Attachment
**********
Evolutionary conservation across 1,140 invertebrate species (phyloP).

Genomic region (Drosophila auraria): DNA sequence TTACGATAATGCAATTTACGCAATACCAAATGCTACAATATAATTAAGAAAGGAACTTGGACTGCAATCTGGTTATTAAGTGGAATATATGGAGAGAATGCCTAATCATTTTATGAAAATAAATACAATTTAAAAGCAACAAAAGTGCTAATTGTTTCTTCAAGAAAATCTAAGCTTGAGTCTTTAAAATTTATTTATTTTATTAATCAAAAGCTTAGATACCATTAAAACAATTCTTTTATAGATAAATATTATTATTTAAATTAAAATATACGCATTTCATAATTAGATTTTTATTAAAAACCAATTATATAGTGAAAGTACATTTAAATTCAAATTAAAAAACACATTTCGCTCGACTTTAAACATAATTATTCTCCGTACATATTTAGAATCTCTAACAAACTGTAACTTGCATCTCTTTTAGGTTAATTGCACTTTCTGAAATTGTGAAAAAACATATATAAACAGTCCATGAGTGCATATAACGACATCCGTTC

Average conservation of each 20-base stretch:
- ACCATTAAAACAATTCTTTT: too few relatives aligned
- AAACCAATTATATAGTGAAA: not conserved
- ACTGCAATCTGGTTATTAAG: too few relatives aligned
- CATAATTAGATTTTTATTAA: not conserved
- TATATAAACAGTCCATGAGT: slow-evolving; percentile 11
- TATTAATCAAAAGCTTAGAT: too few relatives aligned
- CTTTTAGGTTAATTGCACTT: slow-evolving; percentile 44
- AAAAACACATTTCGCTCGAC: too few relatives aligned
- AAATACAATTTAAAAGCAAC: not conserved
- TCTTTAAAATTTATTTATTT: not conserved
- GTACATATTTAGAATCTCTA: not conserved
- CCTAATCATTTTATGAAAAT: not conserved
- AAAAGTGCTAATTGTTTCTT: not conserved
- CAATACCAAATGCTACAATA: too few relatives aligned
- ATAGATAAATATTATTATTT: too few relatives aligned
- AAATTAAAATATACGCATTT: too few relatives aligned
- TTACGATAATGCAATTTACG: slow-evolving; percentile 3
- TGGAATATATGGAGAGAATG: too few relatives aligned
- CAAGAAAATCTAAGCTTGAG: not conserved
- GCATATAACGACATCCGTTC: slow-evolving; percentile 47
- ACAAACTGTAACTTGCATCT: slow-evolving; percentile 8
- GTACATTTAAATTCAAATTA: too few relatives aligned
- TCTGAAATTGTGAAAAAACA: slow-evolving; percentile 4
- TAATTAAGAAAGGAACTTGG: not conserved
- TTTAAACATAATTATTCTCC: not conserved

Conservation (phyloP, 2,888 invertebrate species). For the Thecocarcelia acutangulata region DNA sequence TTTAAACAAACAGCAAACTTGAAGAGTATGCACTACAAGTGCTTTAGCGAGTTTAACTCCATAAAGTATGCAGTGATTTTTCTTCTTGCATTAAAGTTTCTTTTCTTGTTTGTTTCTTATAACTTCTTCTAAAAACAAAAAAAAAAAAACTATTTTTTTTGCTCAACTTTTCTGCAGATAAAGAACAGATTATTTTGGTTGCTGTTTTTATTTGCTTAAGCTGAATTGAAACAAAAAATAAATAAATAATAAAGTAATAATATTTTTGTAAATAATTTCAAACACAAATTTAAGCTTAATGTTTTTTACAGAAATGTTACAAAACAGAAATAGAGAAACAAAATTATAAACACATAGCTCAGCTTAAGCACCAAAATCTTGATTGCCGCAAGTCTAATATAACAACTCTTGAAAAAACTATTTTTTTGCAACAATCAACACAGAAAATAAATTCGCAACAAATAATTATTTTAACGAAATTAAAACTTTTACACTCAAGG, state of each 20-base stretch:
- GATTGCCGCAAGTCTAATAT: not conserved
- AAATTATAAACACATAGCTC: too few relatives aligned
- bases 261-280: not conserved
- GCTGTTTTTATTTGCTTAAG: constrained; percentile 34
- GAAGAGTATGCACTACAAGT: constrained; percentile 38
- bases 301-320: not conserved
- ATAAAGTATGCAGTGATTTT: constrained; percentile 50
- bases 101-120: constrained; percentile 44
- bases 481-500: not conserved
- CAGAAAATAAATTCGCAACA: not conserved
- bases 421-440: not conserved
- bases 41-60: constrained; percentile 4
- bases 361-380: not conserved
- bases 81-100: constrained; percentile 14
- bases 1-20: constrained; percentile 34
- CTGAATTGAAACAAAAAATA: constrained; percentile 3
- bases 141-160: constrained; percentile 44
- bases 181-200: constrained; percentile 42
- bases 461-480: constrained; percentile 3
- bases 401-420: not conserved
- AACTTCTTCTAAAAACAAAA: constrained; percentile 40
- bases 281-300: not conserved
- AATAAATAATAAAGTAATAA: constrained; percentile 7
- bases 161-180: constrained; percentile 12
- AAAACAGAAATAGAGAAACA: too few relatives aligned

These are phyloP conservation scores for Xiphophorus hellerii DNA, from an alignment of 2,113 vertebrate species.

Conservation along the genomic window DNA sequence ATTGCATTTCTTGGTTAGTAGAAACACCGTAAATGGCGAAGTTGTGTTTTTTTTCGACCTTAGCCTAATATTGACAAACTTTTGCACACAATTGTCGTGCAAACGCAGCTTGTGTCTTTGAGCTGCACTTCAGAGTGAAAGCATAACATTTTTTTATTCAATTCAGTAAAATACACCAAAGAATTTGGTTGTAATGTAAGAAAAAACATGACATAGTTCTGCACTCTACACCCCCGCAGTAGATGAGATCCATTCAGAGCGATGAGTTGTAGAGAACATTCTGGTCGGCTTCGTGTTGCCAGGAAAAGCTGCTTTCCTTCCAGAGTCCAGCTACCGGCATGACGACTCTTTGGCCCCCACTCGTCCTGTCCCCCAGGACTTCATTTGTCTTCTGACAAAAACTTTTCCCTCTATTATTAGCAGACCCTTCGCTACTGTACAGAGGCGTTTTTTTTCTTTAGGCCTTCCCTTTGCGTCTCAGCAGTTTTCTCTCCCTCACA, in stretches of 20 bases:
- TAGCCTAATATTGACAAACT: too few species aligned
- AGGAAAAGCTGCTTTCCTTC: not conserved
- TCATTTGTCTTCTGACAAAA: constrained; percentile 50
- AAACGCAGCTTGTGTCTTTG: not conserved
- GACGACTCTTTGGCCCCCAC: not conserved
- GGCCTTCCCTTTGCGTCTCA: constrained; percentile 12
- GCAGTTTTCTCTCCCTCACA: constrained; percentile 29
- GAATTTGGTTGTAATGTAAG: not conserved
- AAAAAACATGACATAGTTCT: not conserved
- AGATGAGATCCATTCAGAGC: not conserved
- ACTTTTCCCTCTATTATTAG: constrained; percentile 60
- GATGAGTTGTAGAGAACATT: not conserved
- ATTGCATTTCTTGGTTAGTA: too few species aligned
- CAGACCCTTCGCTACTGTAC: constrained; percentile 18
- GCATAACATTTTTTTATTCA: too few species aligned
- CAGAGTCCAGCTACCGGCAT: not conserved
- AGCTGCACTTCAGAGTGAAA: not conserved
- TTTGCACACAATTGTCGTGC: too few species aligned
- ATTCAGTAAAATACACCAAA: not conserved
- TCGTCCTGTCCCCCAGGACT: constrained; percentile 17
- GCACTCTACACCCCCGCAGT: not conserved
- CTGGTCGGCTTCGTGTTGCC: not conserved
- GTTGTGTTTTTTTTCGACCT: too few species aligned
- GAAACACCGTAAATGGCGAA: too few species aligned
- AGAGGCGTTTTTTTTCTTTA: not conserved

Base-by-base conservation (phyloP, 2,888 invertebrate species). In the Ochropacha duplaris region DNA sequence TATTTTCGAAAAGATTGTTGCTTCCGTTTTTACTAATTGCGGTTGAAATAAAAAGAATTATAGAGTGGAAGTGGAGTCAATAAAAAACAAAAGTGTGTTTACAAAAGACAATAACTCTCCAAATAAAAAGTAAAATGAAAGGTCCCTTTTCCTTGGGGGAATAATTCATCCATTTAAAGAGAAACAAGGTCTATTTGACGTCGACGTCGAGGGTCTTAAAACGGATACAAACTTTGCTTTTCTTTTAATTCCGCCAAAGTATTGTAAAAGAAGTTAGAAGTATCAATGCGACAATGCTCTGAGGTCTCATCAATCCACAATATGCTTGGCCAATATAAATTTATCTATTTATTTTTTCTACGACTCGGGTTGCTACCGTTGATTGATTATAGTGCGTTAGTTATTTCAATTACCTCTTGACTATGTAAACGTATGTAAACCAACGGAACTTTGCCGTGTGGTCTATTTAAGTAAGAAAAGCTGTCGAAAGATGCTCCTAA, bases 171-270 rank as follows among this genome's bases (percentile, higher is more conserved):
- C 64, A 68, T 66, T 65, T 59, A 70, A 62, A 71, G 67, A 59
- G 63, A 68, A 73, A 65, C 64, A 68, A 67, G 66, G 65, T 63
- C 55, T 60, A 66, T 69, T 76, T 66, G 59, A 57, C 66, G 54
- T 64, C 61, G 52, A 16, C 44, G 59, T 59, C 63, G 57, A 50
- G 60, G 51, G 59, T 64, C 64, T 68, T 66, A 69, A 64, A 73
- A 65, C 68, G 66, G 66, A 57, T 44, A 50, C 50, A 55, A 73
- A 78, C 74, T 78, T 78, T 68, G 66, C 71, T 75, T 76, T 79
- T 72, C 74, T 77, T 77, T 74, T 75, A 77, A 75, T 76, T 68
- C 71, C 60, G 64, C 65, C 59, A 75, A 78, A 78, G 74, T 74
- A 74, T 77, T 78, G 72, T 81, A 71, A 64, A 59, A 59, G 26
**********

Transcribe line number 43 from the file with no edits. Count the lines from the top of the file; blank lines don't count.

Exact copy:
- bases 81-100: constrained; percentile 14